There are many factors that can come in to play when it comes to the onset of Type 2 Diabetes; some of these we can influence, and others are beyond our control.
From our experience, when looking at reasons why a person is a Type 2 diabetic, dietary and lifestyle choices play a big part. These choices, often over many years, create an ideal environment for the disease to develop.
Whilst we sometimes get ill for no apparent reason, we can certainly reduce the risk of illness when we look at the factors that are known to encourage disease.
Please take a moment to review the following areas, and if you can relate to one or more of them, ask yourself if you could be at risk of developing (or currently having but as yet are unaware) Type 2 Diabetes:
- Dietary choices.
- Your have a diet that compromises of highly processed, sugary and nutritionally deficient foods. You regulary drink fizzy drinks and/or fruit juice. You often over-eat and cannot resist snacking.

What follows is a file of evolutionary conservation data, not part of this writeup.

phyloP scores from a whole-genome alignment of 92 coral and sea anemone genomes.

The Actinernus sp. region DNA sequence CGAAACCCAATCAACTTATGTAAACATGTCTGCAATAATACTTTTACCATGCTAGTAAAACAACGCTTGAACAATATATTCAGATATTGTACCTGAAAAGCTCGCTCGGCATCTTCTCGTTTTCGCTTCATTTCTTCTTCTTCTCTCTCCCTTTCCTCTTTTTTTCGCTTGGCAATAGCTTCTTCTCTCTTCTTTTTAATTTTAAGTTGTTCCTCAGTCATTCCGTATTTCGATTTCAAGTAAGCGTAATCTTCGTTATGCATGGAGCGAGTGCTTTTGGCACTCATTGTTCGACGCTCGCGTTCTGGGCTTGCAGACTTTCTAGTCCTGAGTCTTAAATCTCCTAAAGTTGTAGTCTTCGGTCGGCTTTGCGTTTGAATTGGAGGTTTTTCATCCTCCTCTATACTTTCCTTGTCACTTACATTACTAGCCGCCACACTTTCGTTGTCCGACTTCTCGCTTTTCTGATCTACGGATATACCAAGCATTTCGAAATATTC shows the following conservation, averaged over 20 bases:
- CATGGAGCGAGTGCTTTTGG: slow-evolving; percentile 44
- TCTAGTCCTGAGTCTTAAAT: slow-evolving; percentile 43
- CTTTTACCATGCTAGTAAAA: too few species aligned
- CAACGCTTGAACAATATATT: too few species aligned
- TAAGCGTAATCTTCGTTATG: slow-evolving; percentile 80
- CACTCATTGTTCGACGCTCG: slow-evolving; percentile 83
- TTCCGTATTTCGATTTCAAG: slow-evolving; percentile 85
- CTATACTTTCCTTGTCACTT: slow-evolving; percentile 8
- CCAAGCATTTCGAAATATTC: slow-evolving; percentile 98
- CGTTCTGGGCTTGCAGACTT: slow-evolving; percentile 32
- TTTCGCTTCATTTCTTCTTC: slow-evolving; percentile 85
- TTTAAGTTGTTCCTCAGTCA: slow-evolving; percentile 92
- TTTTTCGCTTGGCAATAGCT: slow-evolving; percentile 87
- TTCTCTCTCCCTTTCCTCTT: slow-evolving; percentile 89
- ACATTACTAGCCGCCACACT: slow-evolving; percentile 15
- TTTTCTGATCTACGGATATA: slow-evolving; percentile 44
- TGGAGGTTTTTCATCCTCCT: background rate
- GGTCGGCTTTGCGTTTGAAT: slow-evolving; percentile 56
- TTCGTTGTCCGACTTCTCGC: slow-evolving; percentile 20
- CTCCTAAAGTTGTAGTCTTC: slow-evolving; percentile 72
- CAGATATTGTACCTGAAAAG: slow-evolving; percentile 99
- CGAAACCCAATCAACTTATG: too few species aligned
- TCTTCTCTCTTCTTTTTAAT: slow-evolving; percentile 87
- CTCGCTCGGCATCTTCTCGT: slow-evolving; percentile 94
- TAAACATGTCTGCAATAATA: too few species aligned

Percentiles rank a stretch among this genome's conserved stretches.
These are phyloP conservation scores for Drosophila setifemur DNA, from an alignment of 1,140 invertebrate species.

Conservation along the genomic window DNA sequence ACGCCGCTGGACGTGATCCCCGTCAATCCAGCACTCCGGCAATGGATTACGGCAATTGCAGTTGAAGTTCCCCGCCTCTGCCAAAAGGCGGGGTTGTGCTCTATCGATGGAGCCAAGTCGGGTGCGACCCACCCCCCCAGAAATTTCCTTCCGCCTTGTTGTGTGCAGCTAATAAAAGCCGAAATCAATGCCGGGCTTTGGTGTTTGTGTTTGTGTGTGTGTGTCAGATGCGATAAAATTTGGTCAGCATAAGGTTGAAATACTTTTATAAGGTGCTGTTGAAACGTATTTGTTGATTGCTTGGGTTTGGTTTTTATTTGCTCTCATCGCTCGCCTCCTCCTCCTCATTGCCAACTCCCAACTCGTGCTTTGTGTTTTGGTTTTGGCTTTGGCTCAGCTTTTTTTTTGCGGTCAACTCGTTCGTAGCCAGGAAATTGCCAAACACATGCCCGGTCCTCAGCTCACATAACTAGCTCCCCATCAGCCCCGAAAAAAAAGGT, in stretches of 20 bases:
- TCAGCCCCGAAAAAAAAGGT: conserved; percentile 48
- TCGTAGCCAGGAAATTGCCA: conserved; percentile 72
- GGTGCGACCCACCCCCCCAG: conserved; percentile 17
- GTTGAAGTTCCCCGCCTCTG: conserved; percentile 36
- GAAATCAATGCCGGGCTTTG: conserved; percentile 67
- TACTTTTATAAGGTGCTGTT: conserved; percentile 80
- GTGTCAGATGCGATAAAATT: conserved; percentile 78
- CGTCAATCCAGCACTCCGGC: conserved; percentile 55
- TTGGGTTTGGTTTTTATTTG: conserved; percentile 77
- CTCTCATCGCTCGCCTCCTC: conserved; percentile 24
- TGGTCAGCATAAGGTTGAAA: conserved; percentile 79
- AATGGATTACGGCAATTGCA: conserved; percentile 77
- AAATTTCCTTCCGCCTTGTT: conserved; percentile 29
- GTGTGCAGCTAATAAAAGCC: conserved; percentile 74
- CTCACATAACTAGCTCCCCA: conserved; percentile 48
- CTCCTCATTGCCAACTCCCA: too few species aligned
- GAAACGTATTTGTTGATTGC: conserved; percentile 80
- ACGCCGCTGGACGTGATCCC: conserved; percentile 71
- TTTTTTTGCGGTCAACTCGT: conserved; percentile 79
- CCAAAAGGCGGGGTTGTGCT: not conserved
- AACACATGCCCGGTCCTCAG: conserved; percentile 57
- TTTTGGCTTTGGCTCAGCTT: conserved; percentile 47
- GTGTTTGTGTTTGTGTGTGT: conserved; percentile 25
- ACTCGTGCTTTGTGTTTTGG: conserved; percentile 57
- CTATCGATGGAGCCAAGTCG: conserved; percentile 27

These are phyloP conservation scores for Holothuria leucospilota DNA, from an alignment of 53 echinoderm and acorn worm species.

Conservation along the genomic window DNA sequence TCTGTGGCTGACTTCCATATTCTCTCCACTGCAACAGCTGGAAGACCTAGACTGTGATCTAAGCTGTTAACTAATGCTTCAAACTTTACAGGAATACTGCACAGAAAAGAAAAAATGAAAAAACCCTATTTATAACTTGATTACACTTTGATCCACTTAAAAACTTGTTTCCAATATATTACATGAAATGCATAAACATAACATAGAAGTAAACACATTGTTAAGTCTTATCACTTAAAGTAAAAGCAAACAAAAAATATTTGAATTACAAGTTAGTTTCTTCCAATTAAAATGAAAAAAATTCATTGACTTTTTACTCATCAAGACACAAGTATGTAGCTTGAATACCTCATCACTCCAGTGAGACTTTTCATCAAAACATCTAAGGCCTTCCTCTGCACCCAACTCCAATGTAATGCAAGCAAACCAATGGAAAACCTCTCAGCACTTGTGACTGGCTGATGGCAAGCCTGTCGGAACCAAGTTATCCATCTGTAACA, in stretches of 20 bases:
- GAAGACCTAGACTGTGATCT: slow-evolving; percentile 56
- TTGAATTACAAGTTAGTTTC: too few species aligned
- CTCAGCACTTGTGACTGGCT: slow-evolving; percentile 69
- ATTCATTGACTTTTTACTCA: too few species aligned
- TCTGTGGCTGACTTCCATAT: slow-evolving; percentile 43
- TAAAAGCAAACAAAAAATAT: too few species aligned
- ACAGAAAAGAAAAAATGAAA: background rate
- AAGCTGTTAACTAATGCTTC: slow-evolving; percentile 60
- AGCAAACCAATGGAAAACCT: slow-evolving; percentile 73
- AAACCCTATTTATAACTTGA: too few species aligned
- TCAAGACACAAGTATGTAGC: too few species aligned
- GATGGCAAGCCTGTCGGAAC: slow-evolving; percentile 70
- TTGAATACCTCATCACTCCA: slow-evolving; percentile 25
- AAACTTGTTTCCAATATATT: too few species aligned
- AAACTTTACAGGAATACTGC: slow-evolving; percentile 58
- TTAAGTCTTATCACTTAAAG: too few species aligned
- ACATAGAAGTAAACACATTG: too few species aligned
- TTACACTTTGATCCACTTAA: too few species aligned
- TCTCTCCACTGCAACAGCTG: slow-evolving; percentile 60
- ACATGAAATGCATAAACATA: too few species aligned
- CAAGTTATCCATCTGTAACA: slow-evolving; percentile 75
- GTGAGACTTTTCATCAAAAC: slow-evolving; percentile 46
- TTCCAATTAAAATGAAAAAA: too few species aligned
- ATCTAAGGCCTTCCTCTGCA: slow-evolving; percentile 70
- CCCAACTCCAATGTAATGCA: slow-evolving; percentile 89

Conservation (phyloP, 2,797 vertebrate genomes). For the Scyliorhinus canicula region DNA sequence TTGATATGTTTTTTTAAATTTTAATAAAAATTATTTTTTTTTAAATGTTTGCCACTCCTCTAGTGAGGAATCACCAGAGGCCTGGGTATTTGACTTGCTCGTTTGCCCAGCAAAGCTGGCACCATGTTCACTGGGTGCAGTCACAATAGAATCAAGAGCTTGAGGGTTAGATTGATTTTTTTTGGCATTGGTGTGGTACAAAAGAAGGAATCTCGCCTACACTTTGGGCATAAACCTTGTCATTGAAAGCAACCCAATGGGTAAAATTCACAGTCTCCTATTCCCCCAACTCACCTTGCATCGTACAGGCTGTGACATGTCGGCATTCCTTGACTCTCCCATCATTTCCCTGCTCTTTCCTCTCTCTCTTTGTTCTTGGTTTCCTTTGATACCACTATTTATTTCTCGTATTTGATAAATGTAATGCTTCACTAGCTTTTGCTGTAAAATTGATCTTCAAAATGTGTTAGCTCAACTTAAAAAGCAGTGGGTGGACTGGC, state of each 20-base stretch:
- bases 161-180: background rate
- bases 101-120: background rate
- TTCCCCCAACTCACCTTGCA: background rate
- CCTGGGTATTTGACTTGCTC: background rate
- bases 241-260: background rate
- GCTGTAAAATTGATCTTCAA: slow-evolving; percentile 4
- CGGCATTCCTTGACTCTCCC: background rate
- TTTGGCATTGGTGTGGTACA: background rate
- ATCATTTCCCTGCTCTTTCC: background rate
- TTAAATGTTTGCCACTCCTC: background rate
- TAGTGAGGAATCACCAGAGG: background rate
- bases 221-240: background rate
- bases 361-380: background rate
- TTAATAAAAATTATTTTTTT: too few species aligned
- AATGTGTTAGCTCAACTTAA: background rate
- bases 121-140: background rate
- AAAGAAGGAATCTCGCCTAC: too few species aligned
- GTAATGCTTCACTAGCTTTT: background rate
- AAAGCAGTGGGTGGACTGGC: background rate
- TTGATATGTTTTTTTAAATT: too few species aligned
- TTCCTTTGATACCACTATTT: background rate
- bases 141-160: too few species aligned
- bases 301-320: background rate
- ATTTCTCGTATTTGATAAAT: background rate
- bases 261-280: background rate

- Body weight.
- You are overweight or obese.
- Physical activity.
- You do little physical exercise, and certainly not on a reguar basis.
- You are aged over 45 (although sadly it is becoming more and more common for people in their 20’s and teens to develop Type 2 Diabetes).
- High blood pressure and/or high cholesterol.
- You have high blood pressure and / or high cholesterol.
- Your sleep quality / quantity has been poor for some time, you might also suffer with sleep apnoea.
- You have Polysystic Ovary Syndrome (PCOS).
- Having PCOS can increase your risk of developing Type 2 Diabetes.
- Family factors.
- You have close family members with Type 2 Diabetes (although genetics are less of a factor than many people might think).
If you can relate to any of the above (or can associate with any of these symptoms), and have not had a blood glucose check done in the last 3-5 years, then we encourage you to do so. Type 2 Diabetes can go unchecked for up to 10 years, in which time it can cause a lot of damage to your body.
It is important to note that the affirming one or more of the above does not guarantee that you have, or will ever have, Type 2 Diabetes. However, each on their own (and more-so when combined) certainly increases the risk.